Back to School Tech Tips for Teachers

As educators, we are always looking to expand our practice for the betterment of our students. Technology integration in the classroom is at an all-time high and students are extremely comfortable with device-based and online delivery of curriculum. How can teachers keep up with the ever-changing landscape of increased technology in the classroom?

One thing that teachers have been hearing a lot about lately is STEAM based learning. It stands for Science, Technology, Engineering, Arts, and Math. There are a number of STEAM based activities that can be found online here or here, but ultimately STEAM is based in the curriculum and is incumbent on the teacher to design activities where students can demonstrate their learning.

STEAM learning is not entirely based on technology, however, there are many web and app-based STEAM activities available to supplement or even enhance the learning done in the classroom. There are many different devices that will allow you to integrate STEAM activities with your students, as well as making own daily workflow more efficient.

School boards generally have a technology budget and will roll out class sets of technology depending on the population of the school. This could include iPads, Chromebook’s, Windows-based laptops or a combination of all of these. Occasionally there is a budget in place for teachers to also receive technology. In my first two years of teaching, I was given a laptop that worked very well for my board’s web-based apps, however I was not able to download anything due to limited administrative access and after two years the laptop had to be returned because it was a leased device. I have always been a proponent of purchasing my own device for classroom use ever since.

Many boards have adapted a Bring Your Own Device (BYOD) policy for both teachers and students. Essentially what this means is that your students have access to the board’s Wi-Fi. This will include all devices from laptops, tablets and cell phones. It’s a wonderful opportunity for educators to teach students the principles of digital citizenship and collaboration. A phone is a computer, it can absolutely be managed as an effective and productive learning tool.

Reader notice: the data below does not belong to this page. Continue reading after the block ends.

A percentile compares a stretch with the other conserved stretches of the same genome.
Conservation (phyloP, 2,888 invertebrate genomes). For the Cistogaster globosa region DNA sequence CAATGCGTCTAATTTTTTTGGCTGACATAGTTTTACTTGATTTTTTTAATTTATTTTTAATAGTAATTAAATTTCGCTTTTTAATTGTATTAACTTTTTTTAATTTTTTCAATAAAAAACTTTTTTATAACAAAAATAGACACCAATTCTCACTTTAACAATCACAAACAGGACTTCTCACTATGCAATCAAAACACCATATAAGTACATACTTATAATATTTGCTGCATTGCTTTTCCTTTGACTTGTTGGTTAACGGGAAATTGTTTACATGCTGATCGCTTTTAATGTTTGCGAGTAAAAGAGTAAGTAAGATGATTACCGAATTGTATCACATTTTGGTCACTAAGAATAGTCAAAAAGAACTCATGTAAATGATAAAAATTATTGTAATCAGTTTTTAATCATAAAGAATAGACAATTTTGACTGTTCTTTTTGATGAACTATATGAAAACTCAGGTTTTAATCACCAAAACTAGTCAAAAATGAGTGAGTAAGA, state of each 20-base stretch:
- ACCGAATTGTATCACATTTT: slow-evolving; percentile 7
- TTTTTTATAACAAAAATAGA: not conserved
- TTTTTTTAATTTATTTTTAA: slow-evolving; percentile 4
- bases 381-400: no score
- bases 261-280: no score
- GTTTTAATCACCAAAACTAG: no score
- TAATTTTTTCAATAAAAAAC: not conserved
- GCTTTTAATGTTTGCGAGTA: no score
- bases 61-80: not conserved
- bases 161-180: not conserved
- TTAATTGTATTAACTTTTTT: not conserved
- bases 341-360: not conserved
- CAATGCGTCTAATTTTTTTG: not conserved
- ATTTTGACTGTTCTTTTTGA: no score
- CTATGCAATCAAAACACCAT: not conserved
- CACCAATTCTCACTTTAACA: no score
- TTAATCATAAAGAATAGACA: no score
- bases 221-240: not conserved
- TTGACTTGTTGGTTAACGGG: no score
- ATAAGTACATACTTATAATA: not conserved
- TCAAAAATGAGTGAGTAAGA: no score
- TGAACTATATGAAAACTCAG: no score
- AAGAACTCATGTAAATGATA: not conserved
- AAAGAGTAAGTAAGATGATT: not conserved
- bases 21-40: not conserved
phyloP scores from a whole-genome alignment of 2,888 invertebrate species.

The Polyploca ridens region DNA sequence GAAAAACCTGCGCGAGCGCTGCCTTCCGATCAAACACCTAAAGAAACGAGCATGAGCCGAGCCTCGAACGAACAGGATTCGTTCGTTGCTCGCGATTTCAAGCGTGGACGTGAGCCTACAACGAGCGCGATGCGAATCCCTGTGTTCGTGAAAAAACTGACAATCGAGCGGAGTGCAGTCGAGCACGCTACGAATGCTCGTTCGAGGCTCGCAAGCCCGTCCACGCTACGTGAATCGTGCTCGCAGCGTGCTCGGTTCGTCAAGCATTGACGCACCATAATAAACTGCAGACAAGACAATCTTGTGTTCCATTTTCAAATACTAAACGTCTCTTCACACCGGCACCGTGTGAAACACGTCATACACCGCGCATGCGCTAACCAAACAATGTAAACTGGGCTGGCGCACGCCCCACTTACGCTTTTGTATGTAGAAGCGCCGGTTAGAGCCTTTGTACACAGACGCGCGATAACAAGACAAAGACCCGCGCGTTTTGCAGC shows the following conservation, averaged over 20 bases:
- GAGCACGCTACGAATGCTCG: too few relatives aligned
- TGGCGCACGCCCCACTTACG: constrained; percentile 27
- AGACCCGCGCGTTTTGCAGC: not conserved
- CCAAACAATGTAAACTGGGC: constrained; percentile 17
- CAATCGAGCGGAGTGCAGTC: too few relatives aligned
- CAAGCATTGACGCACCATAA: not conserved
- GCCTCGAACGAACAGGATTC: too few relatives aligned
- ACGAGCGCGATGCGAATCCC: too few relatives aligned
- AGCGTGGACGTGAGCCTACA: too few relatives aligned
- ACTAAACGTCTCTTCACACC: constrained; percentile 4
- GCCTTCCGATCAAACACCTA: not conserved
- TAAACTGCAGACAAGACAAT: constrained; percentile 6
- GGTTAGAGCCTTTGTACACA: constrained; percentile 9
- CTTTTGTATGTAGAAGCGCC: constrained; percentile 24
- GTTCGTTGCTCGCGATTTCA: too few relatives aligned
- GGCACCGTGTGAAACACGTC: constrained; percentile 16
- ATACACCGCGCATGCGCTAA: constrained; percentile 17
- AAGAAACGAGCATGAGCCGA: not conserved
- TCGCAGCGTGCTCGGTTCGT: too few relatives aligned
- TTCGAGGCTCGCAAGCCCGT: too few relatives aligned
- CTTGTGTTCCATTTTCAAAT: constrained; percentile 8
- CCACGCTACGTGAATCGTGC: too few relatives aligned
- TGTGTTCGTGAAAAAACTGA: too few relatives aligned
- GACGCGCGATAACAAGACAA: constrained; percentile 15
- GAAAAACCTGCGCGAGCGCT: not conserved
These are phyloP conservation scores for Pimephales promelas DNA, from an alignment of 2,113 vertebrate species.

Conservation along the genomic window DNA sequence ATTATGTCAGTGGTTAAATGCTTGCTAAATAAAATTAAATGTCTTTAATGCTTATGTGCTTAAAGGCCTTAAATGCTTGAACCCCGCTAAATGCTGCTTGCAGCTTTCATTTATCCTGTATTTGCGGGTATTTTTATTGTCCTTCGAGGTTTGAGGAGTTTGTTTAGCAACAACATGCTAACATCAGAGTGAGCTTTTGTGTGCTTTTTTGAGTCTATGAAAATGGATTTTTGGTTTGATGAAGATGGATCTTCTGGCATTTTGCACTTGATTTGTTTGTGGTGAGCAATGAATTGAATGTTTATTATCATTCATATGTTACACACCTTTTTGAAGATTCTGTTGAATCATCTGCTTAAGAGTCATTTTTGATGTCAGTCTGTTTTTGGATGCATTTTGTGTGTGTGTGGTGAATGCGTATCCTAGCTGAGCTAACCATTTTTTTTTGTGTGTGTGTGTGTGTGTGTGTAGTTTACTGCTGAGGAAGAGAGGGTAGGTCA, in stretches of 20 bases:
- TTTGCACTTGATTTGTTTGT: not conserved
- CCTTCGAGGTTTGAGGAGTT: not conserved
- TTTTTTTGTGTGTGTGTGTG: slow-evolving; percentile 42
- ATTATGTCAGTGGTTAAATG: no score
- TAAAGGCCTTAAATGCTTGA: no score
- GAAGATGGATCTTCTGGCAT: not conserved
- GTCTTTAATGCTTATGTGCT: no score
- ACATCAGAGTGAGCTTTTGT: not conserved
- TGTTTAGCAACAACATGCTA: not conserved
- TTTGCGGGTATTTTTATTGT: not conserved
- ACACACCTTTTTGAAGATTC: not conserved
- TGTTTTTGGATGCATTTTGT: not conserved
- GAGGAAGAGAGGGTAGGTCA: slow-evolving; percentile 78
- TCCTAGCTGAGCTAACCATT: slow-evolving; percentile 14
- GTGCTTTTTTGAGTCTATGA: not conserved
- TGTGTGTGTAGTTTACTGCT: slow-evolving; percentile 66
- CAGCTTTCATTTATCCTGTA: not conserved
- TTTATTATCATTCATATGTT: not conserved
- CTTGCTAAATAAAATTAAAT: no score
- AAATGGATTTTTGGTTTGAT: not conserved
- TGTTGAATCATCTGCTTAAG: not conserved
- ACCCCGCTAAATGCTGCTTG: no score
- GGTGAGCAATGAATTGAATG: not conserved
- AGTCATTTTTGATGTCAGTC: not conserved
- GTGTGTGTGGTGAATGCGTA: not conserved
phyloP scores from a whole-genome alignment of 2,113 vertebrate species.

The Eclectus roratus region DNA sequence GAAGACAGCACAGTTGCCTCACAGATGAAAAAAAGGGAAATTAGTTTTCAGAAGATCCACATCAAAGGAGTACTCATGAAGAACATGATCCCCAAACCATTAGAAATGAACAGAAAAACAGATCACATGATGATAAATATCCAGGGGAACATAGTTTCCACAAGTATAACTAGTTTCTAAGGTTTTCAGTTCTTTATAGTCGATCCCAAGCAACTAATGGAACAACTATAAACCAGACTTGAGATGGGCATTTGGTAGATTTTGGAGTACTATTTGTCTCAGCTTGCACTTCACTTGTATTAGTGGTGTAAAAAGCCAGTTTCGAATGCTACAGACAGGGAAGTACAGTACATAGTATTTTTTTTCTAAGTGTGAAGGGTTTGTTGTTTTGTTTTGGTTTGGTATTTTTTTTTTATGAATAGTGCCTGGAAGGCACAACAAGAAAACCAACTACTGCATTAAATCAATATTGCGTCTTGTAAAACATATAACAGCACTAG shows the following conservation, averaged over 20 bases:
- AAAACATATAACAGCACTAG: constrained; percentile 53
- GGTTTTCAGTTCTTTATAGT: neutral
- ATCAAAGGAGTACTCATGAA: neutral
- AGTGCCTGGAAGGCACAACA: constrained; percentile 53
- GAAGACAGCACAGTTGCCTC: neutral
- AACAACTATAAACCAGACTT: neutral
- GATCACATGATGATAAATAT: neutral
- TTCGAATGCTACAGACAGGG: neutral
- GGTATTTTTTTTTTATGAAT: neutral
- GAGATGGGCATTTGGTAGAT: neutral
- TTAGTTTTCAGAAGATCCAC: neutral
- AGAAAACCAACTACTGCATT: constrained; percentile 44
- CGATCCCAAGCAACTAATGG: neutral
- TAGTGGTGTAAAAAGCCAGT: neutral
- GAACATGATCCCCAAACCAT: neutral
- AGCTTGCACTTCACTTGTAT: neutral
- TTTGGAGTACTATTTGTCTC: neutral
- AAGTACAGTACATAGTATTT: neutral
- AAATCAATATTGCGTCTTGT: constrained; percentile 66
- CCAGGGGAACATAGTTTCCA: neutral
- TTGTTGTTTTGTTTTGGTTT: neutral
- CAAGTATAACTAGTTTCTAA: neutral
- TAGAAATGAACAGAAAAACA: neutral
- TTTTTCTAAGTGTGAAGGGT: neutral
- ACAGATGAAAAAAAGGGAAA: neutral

So, what kind of device should be purchased for classroom use? The answer to that depends on your budget. All the big tech companies (Apple, Microsoft and Google) offer the same type of tools with all the collaboration and editing features. It basically boils down to your comfort level with the technology, the direction in which your board has gone in its technology initiative, and how you plan on using the purchased device in the classroom.

It is extremely important to consider that when making a technology purchase for your classroom, all devices are not created equal. You will not get the same experience from a $600 laptop that you would out a $5,000 MacBook Pro, so be sure to think about you’ll be using your device for. You don’t need an insanely powerful laptop if you are just using it to check emails and posting assignments in Google classroom. Generally, however, the more you spend up front, the longer the device will last.

Many STEAM-based tools (robotics, coding, etc.) have either a web app or an app available for either iOS or Android tablets. These products do not usually require you to have a top of the line device, so you can stay within your desired budget.

One last thing to consider is that that many of the productive tools have become universal between all platforms. The core Microsoft Office tools (Word, Powerpoint and Excel) are compatible and work very much the same as Apple’s iWork tools (Pages, Keynote and Numbers), as well as Google’s G Suite (Docs, Slides and Sheets). Once again, your device purchase should be predicated on how you plan on integrating technology into your classroom workflow and curriculum delivery, as well as your overall comfort level with the device and operating system.

By Mario Stamegna

July 01, 2020

Mario Stamegna is a 21st Century Learning and K-12 Resource Teacher at the Toronto Catholic District School Board. He is also an Apple Teacher, Google Certified Educator Level I.